With no weight bearing allowed on my ankle, the six weeks in a cast necessitated the use of two crutches. With both hands in use, I discovered that I couldn’t move and carry something at the same time. Some things I could fling in a rucksack and carry on my back to the next destination but cups of tea were trickier. 

Getting around was very difficult. I thought I had good upper body strength but nothing prepares you for lifting your full body weight for any amount of time. Suspending the bad leg with knee bent so my foot didn’t touch the floor gave me groin strain and made my thigh ache. On one occasion I hobbled about 100m, sat on a wall and just cried because it hurt so much I couldn’t go further. 

Bathing was a challenge. I bought a cast cover so I could submerge my leg and then realised that actually getting in and out of the bath, and risking slipping on my good leg, was too dangerous. Flannel washing while sitting on a stool gets old very quickly. 

I am very lucky to have a wife and two flatmates who have supported me patiently throughout, done my share of the cleaning and cooking during this time, and helped get me to the park for some air when I went stir crazy. This has been a temporary situation, to which we have adapted, and soon it will be over. I’m walking again with weight on both legs, and down to one walking stick. Things are nearly normal again.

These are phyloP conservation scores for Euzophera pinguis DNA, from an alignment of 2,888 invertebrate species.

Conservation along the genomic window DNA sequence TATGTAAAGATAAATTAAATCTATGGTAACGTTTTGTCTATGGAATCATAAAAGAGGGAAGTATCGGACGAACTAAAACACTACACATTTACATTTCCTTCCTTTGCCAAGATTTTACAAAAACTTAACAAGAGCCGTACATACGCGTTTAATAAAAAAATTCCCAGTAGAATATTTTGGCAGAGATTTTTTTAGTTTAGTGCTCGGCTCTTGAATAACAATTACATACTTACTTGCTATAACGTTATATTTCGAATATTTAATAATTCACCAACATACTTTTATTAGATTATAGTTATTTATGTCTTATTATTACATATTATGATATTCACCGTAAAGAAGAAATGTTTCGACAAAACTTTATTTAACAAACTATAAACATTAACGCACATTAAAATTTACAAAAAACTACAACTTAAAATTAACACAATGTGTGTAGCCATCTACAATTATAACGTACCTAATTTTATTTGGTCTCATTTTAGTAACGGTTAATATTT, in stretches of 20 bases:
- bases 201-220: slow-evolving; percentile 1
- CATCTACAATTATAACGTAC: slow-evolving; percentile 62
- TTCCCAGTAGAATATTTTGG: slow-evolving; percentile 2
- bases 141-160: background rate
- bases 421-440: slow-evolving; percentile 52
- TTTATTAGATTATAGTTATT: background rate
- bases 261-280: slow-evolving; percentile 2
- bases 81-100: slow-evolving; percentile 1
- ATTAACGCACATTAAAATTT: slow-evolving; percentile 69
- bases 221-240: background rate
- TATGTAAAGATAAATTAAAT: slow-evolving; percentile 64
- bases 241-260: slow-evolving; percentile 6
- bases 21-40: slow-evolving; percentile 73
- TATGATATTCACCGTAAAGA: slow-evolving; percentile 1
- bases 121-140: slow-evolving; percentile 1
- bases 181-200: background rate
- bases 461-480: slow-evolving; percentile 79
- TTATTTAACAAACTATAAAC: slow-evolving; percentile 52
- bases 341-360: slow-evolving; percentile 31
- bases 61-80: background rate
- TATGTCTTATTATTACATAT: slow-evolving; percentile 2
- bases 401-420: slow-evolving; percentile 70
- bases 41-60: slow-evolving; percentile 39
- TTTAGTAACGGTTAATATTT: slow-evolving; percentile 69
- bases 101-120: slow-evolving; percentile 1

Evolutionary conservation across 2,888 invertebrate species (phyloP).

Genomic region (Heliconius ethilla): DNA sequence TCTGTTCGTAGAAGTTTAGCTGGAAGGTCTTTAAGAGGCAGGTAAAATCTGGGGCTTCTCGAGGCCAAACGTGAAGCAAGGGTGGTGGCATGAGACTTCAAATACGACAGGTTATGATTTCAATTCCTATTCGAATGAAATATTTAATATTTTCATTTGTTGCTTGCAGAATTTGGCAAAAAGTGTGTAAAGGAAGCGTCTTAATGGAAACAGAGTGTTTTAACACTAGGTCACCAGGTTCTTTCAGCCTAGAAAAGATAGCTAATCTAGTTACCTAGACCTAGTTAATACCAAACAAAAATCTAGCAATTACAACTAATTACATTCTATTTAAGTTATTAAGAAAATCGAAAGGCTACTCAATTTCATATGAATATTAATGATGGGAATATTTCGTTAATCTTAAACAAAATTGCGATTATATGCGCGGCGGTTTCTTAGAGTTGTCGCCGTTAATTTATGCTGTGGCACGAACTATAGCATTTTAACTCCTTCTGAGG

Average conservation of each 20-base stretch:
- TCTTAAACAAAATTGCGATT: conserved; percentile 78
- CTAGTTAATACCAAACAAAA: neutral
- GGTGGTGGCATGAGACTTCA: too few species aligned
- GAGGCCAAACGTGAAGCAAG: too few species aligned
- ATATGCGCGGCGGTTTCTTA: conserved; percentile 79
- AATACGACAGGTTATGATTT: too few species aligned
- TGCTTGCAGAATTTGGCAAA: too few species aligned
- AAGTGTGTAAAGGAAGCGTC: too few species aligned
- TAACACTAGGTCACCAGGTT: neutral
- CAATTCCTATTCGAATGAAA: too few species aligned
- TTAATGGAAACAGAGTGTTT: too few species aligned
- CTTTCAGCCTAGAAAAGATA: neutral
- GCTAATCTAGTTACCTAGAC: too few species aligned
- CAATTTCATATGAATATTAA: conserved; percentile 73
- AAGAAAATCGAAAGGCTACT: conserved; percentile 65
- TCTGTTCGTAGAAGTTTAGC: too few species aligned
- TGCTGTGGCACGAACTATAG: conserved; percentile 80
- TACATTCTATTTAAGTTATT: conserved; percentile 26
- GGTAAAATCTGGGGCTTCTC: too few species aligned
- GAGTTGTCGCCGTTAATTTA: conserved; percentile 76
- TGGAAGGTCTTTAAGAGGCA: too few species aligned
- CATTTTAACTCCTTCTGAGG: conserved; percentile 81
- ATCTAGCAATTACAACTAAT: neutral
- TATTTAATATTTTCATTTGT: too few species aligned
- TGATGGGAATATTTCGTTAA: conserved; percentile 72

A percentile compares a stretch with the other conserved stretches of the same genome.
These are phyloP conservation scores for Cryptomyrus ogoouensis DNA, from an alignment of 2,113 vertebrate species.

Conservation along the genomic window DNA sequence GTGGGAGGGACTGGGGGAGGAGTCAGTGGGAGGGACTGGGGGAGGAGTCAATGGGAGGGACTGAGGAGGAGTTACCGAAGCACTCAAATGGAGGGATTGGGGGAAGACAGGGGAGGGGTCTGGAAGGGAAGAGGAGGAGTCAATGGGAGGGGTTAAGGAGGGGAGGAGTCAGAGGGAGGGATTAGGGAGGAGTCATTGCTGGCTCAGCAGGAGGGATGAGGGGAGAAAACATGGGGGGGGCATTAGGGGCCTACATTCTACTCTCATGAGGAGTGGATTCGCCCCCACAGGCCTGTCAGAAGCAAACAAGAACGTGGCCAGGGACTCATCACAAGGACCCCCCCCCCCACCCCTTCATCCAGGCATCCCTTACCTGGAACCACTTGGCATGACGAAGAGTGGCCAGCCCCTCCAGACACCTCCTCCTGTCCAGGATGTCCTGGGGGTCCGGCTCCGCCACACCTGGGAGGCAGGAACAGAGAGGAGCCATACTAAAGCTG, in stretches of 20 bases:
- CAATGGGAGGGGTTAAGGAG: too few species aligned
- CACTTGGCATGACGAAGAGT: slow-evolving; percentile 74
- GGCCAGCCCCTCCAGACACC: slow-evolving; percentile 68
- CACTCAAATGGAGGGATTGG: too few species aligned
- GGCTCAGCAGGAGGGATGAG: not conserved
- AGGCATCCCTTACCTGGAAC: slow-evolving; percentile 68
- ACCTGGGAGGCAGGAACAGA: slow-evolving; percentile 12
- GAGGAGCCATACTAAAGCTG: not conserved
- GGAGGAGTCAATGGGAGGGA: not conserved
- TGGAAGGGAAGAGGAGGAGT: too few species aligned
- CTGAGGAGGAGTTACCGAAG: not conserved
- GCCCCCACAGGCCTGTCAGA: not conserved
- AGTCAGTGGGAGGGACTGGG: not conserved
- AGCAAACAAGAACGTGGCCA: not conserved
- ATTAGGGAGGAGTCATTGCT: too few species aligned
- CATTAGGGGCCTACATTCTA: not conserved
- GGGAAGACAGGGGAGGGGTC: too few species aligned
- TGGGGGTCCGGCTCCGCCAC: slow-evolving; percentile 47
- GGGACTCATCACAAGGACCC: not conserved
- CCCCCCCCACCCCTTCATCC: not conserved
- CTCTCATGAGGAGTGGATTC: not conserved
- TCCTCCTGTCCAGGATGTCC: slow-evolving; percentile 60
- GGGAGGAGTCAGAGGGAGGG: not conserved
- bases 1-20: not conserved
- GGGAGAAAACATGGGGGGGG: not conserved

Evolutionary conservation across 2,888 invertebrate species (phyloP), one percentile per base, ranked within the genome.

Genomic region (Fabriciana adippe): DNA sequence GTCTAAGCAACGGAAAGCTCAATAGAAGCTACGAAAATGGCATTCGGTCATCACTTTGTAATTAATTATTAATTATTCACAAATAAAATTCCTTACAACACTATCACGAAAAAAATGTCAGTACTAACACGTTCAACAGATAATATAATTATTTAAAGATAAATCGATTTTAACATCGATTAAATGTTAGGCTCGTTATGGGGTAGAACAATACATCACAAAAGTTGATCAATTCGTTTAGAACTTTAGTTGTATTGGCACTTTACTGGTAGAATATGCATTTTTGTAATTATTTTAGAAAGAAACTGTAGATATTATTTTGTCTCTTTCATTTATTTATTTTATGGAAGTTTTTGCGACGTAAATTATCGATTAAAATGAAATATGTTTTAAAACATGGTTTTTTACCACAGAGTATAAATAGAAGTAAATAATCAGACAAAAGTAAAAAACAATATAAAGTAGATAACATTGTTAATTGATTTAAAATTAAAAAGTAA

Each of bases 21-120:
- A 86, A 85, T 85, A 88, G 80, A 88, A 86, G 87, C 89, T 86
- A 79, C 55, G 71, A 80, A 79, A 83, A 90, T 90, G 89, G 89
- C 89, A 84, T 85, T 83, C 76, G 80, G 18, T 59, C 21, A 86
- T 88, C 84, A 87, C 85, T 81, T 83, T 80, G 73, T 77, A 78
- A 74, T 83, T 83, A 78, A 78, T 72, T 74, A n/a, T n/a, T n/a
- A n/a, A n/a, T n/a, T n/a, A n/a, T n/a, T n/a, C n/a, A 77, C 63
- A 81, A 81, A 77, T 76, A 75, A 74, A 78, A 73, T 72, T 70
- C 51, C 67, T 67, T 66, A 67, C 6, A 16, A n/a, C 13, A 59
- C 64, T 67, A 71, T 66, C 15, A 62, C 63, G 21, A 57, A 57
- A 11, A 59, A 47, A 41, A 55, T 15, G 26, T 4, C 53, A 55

It has buzzed constantly in the back of my mind over these months however, that the struggles I’ve had recently – both the physical ones and the guilt and shame I’ve felt for not being independent or able to pull my weight, for needing help – are likely to resurface again. Where someone without a progressive illness might be able to draw a line under a broken ankle and assume that going forward, everything will be ok, I have spent a hideous amount of time ruminating on the fact that in the future, I will almost definitely end up feeling these feelings again. 

I’ve always tried to wrap up my thoughts neatly when I write, and to come to some useful conclusion. But on this, I’m still wide open. I know that in the future my wife, friends and I will adapt to challenges of all kinds; I know that needing help is OK, that total independence isn’t the most important thing. I know that people with all kinds of disabilities live fulfilling, exciting and engaging lives – I gorge myself on these narratives. But I’ve hated feeling like this even for a short time, and I’m shit scared about it. I’m shit scared about a time in the future when I might not be able to cook dinner because my hands don’t do what I want, or when I need to ask for help getting to the toilet in the night. What can I do but keep going, hoping and adapting?